Get In Touch With Texture; Tannin Versus Dryness.
Chapter Two, Part Three.
Texture is paramount to appreciating wine so I put a great deal of emphasis on deciphering its tactile sensations. When describing wine make note not just of the aroma and taste, but of how the wine feels. Now I know a lot of you guys get a little queasy talking about your feelings, so I promise to get through this quickly, even if it takes all night.
Wines come in a variety of textures, some of which will appeal to you, and some of which will not. When you first taste wine ask yourself “How do I describe the texture of this wine?” Does it feel harsh or silky? Is it lean and austere or rich and flamboyant? Do you find it thin or fat, wimpy or muscular? The weight of wine is also perceived by your sense of touch. Does the wine feel light or heavy in your mouth?
Many wines are described as crisp in texture. You may like that quality in a Pinot Grigio or a $100 bill but dislike it in Grenache. Other wines are said to be creamy. Once again, this may be a desirable trait for Merlot or some Chardonnays but creamy is not a trait you look for in Navy seals or Grüner Veltliner.
In white wine much of the textural sensation comes from acidity. Wines high in acid have a lip-smacking, zesty texture that seems to sizzle or tingle in your mouth. However, some white wines (and all red wines) are subjected to MLF, which has nothing to do with moms.
MLF, or malolactic fermentation, is a secondary fermentation that converts harsh acids like those found in green apples (or grapes) into creamy acids like those present in milk. Ergo a Chardonnay that has undergone MLF will be creamier than one that hasn’t and yes, I did in fact say ergo.
Red wines get much of their texture from tannin. This is a naturally occurring chemical compound that comes from the seeds, skins and stems of grapes or from the oak barrels used in wine production. Some tannins are rough characters (especially those brought up on the wrong side of the trellis) and can impart a harsh, astringent sensation to wine. They can also make your lips feel like they’re stuck to your gums which can make for some interesting conversation. I yum haaving some tannic wine wight now und I caan feeeel thum on ma tongue und gums.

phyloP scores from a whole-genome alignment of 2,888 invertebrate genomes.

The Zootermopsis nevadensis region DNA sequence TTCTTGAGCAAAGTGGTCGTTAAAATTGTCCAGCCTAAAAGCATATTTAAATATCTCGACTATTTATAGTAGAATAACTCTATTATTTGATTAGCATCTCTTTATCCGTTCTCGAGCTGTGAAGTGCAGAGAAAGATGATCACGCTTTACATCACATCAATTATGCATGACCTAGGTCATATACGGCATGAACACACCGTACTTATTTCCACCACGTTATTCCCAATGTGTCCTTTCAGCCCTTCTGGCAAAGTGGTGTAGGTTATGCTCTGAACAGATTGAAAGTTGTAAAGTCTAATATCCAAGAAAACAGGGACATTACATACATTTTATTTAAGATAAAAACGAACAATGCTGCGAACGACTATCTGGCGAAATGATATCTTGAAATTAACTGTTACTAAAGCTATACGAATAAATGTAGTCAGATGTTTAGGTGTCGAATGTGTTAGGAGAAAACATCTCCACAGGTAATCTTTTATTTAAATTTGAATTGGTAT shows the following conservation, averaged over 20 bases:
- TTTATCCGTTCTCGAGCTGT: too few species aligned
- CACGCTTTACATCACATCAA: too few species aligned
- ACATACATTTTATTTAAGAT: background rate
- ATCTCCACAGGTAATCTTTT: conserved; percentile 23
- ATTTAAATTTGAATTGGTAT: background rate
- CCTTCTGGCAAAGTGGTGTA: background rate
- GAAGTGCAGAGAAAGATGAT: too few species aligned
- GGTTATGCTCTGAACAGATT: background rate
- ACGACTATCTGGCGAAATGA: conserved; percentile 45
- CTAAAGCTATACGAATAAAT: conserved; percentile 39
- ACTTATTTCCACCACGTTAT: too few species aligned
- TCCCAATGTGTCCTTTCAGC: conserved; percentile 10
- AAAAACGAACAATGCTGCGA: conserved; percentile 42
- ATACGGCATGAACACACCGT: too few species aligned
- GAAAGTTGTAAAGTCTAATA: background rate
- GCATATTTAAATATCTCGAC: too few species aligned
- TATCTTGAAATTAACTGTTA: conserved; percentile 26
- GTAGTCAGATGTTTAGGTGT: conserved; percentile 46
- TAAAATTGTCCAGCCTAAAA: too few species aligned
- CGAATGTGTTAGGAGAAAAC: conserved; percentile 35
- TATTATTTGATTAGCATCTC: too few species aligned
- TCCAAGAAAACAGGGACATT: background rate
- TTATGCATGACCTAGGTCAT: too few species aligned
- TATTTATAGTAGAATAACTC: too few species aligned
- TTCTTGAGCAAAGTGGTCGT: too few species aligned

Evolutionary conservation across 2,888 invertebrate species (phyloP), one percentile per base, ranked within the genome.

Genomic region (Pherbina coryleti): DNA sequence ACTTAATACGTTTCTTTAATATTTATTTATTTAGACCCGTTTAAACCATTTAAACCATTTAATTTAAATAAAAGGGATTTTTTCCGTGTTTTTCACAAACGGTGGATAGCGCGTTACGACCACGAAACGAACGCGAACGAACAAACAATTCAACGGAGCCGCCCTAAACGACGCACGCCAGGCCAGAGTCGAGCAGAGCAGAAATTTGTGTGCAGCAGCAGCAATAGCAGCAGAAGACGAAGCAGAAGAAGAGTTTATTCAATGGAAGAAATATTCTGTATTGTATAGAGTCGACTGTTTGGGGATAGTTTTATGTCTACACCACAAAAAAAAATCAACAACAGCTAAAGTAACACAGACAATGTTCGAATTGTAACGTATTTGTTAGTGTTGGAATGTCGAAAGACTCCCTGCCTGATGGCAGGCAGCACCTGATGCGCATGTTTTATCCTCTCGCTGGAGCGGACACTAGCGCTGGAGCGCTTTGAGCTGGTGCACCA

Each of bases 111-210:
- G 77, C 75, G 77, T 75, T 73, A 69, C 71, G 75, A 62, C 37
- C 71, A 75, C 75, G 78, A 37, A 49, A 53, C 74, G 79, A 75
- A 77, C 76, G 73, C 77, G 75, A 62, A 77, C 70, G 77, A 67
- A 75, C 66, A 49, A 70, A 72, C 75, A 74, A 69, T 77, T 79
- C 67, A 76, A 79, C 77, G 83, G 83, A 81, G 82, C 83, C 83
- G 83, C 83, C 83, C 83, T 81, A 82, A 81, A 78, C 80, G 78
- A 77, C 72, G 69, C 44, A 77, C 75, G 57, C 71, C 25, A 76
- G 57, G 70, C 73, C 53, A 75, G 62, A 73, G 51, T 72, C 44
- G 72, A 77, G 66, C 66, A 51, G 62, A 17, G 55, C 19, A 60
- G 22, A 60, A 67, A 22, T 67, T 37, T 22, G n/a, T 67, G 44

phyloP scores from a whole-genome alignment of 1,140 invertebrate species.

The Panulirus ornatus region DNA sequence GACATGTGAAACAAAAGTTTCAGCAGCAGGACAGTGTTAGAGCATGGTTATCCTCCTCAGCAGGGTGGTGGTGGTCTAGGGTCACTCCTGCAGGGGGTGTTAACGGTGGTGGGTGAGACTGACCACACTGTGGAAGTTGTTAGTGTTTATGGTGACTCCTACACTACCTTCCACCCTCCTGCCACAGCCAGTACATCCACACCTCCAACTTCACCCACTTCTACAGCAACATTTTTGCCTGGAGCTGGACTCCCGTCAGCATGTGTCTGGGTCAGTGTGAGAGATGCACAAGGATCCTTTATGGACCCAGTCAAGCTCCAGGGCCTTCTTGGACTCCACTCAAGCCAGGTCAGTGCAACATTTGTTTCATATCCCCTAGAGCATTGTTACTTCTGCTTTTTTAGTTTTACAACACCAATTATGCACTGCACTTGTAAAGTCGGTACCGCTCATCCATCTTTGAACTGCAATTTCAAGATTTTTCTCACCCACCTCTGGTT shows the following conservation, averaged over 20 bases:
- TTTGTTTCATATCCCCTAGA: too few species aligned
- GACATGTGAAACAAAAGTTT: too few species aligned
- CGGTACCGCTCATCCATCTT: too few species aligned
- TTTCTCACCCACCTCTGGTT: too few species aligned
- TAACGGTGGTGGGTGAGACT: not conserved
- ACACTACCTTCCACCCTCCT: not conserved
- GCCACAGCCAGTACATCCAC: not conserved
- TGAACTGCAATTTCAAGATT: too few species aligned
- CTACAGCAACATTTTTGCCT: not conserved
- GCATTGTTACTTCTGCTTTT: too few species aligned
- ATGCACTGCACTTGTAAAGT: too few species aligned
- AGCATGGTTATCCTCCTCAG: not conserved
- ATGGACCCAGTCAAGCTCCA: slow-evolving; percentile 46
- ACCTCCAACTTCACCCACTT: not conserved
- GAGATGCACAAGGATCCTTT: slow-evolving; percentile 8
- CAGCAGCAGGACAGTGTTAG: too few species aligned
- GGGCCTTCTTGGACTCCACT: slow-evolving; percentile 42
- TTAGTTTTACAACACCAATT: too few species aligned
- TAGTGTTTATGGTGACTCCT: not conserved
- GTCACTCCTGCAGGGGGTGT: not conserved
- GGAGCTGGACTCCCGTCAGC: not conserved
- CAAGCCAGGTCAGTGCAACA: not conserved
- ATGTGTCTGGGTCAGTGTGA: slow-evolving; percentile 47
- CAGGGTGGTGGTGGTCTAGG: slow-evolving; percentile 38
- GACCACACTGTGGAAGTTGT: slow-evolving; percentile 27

When I hear my customers try to describe wines illusive qualities I realize that tannin is one of the more difficult characteristics to explain. Tannin gets a bad rap with many wine consumers because its mouth-puckering sensation often gets mistaken for dryness. Tannin presents itself predominately as a texture, whereas dryness is the absence of sweetness, which is a taste.
If you have difficulty distinguishing between tannin and dryness, here’s a homework assignment that will illustrate the difference. This test will clear up any confusion unless of course, you repeat the test multiple times. I know I’m always a little confused when I wake up under the table.
Visit your favorite wine merchant and buy a bottle of young Vintage Port. Young simply means the wine hasn’t matured in the bottle to the point of optimum drinkability. More importantly for this assignment, young red wines display more tannin than mature wines.
Vintage Port is a sweet desert wine that ages for decades in the bottle before shedding its youthful characteristics, so the most recently released vintage will do nicely. Vintage Port can be expensive so you can substitute a Reserve Port such as Taylor-Fladgate First Estate Reserve or Dow’s Trademark Finest Reserve which sell for about $20. The firmer, more tannic house styles of these two producers are better suited to this demonstration than the fruitier house style of Graham’s Six Grapes or the smoother style of either Fonseca Bin 27 or Warre’s Warrior.
If this is your first taste of port, brace yourself because this wine is fortified during the fermentation process. That means it’s built like my Polish mother-in-law, strong and sweet. When you fill your mouth with port, squish it around a bit and let it coat all the surfaces inside your mouth. After swallowing, take notice of the puckering sensation between your gums and your cheeks, especially inside your upper lip. Do your gums feel like they’re sticking to your teeth or like you’ve been drinking strong tea? Some people describe this as a biting sensation, while others say it has a bitter or metallic taste. Still others call this feeling ‘chewy’ because of your mouths tendency to want to chew on the sensation.
If this gum-sucking feeling is similar to the sensation you perceive as dryness, I want you to ask yourself, “How dry is this wine?” Obviously port is very sweet and since sweetness is the opposite of dryness, the puckering sensation cannot come from dryness. So where does that mouth-puckering sensation come from if not from dryness? Say hello to Mr. Tannin. Sweet and dry are mutually exclusive, but young Port illustrates how wine can be simultaneously sweet and tannic.
Regardless of the aromas and flavors of a wine, if it doesn’t feel good you probably won’t enjoy drinking it. When analyzing and describing wine always give texture and weight their due diligence because they can influence your opinion as much as flavor. Gentlemen, I hope this discussion about feelings didn’t make you too squeamish. Now stand up and give someone a man-hug.